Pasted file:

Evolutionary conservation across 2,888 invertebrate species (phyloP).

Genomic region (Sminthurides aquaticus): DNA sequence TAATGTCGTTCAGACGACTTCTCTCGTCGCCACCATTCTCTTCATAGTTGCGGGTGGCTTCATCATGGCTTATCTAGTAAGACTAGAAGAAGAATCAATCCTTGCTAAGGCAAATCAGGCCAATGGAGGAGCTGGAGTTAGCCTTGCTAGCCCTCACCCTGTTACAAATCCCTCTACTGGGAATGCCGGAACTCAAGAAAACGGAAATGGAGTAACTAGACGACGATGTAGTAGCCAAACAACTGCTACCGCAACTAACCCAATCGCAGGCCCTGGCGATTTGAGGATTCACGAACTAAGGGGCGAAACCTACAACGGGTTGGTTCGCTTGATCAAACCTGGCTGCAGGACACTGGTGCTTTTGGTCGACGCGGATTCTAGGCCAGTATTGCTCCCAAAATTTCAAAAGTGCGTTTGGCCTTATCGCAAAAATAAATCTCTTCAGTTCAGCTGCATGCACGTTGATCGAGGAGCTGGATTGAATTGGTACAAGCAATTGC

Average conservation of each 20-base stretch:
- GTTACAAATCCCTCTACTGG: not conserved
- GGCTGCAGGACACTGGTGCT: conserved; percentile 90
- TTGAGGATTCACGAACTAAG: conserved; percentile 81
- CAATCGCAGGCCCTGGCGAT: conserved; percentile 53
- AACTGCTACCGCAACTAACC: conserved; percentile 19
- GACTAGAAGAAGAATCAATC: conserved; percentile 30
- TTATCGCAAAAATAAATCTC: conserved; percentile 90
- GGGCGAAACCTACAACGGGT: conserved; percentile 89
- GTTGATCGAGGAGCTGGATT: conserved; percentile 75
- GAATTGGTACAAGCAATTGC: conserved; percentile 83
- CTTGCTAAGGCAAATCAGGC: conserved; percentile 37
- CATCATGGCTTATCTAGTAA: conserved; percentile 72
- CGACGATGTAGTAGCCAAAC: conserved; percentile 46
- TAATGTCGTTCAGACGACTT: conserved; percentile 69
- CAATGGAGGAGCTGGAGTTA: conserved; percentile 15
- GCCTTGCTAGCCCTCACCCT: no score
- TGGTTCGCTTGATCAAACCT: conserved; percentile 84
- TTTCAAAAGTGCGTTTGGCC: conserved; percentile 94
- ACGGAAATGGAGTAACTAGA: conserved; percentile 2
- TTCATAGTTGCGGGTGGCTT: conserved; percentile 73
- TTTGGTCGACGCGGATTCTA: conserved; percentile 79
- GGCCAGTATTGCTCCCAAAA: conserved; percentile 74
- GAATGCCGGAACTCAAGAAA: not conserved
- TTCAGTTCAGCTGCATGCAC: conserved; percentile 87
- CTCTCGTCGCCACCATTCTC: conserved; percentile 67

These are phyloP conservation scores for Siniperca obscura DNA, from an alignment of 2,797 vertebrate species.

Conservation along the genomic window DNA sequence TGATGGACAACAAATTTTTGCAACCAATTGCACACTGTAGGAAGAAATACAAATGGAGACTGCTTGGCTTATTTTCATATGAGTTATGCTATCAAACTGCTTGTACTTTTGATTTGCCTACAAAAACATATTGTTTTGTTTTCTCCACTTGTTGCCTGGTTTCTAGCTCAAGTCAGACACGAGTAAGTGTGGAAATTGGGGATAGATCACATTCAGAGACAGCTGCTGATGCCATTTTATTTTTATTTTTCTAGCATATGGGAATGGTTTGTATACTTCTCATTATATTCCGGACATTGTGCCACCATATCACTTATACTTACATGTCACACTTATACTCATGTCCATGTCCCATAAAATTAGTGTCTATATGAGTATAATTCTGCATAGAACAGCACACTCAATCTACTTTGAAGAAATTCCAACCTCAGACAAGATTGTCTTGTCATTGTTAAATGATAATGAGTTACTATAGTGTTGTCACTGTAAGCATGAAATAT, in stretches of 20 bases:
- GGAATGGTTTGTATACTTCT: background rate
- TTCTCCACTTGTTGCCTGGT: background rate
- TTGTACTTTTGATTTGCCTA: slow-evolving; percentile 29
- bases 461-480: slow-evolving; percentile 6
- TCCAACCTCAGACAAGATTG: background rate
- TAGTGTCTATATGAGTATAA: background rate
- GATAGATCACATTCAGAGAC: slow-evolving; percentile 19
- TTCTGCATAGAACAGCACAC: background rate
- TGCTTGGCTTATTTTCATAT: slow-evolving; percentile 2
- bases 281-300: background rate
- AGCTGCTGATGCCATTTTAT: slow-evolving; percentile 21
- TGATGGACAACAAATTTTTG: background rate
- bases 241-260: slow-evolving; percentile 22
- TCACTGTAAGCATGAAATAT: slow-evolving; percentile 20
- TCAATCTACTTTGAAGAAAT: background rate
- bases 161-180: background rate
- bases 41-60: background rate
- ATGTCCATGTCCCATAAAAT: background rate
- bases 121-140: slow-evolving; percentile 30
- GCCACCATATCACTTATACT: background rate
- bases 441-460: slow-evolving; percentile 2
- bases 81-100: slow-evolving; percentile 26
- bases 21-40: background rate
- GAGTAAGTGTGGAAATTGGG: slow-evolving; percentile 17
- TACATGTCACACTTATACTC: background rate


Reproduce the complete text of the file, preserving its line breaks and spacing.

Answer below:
Evolutionary conservation across 2,888 invertebrate species (phyloP).

Genomic region (Sminthurides aquaticus): DNA sequence TAATGTCGTTCAGACGACTTCTCTCGTCGCCACCATTCTCTTCATAGTTGCGGGTGGCTTCATCATGGCTTATCTAGTAAGACTAGAAGAAGAATCAATCCTTGCTAAGGCAAATCAGGCCAATGGAGGAGCTGGAGTTAGCCTTGCTAGCCCTCACCCTGTTACAAATCCCTCTACTGGGAATGCCGGAACTCAAGAAAACGGAAATGGAGTAACTAGACGACGATGTAGTAGCCAAACAACTGCTACCGCAACTAACCCAATCGCAGGCCCTGGCGATTTGAGGATTCACGAACTAAGGGGCGAAACCTACAACGGGTTGGTTCGCTTGATCAAACCTGGCTGCAGGACACTGGTGCTTTTGGTCGACGCGGATTCTAGGCCAGTATTGCTCCCAAAATTTCAAAAGTGCGTTTGGCCTTATCGCAAAAATAAATCTCTTCAGTTCAGCTGCATGCACGTTGATCGAGGAGCTGGATTGAATTGGTACAAGCAATTGC

Average conservation of each 20-base stretch:
- GTTACAAATCCCTCTACTGG: not conserved
- GGCTGCAGGACACTGGTGCT: conserved; percentile 90
- TTGAGGATTCACGAACTAAG: conserved; percentile 81
- CAATCGCAGGCCCTGGCGAT: conserved; percentile 53
- AACTGCTACCGCAACTAACC: conserved; percentile 19
- GACTAGAAGAAGAATCAATC: conserved; percentile 30
- TTATCGCAAAAATAAATCTC: conserved; percentile 90
- GGGCGAAACCTACAACGGGT: conserved; percentile 89
- GTTGATCGAGGAGCTGGATT: conserved; percentile 75
- GAATTGGTACAAGCAATTGC: conserved; percentile 83
- CTTGCTAAGGCAAATCAGGC: conserved; percentile 37
- CATCATGGCTTATCTAGTAA: conserved; percentile 72
- CGACGATGTAGTAGCCAAAC: conserved; percentile 46
- TAATGTCGTTCAGACGACTT: conserved; percentile 69
- CAATGGAGGAGCTGGAGTTA: conserved; percentile 15
- GCCTTGCTAGCCCTCACCCT: no score
- TGGTTCGCTTGATCAAACCT: conserved; percentile 84
- TTTCAAAAGTGCGTTTGGCC: conserved; percentile 94
- ACGGAAATGGAGTAACTAGA: conserved; percentile 2
- TTCATAGTTGCGGGTGGCTT: conserved; percentile 73
- TTTGGTCGACGCGGATTCTA: conserved; percentile 79
- GGCCAGTATTGCTCCCAAAA: conserved; percentile 74
- GAATGCCGGAACTCAAGAAA: not conserved
- TTCAGTTCAGCTGCATGCAC: conserved; percentile 87
- CTCTCGTCGCCACCATTCTC: conserved; percentile 67

These are phyloP conservation scores for Siniperca obscura DNA, from an alignment of 2,797 vertebrate species.

Conservation along the genomic window DNA sequence TGATGGACAACAAATTTTTGCAACCAATTGCACACTGTAGGAAGAAATACAAATGGAGACTGCTTGGCTTATTTTCATATGAGTTATGCTATCAAACTGCTTGTACTTTTGATTTGCCTACAAAAACATATTGTTTTGTTTTCTCCACTTGTTGCCTGGTTTCTAGCTCAAGTCAGACACGAGTAAGTGTGGAAATTGGGGATAGATCACATTCAGAGACAGCTGCTGATGCCATTTTATTTTTATTTTTCTAGCATATGGGAATGGTTTGTATACTTCTCATTATATTCCGGACATTGTGCCACCATATCACTTATACTTACATGTCACACTTATACTCATGTCCATGTCCCATAAAATTAGTGTCTATATGAGTATAATTCTGCATAGAACAGCACACTCAATCTACTTTGAAGAAATTCCAACCTCAGACAAGATTGTCTTGTCATTGTTAAATGATAATGAGTTACTATAGTGTTGTCACTGTAAGCATGAAATAT, in stretches of 20 bases:
- GGAATGGTTTGTATACTTCT: background rate
- TTCTCCACTTGTTGCCTGGT: background rate
- TTGTACTTTTGATTTGCCTA: slow-evolving; percentile 29
- bases 461-480: slow-evolving; percentile 6
- TCCAACCTCAGACAAGATTG: background rate
- TAGTGTCTATATGAGTATAA: background rate
- GATAGATCACATTCAGAGAC: slow-evolving; percentile 19
- TTCTGCATAGAACAGCACAC: background rate
- TGCTTGGCTTATTTTCATAT: slow-evolving; percentile 2
- bases 281-300: background rate
- AGCTGCTGATGCCATTTTAT: slow-evolving; percentile 21
- TGATGGACAACAAATTTTTG: background rate
- bases 241-260: slow-evolving; percentile 22
- TCACTGTAAGCATGAAATAT: slow-evolving; percentile 20
- TCAATCTACTTTGAAGAAAT: background rate
- bases 161-180: background rate
- bases 41-60: background rate
- ATGTCCATGTCCCATAAAAT: background rate
- bases 121-140: slow-evolving; percentile 30
- GCCACCATATCACTTATACT: background rate
- bases 441-460: slow-evolving; percentile 2
- bases 81-100: slow-evolving; percentile 26
- bases 21-40: background rate
- GAGTAAGTGTGGAAATTGGG: slow-evolving; percentile 17
- TACATGTCACACTTATACTC: background rate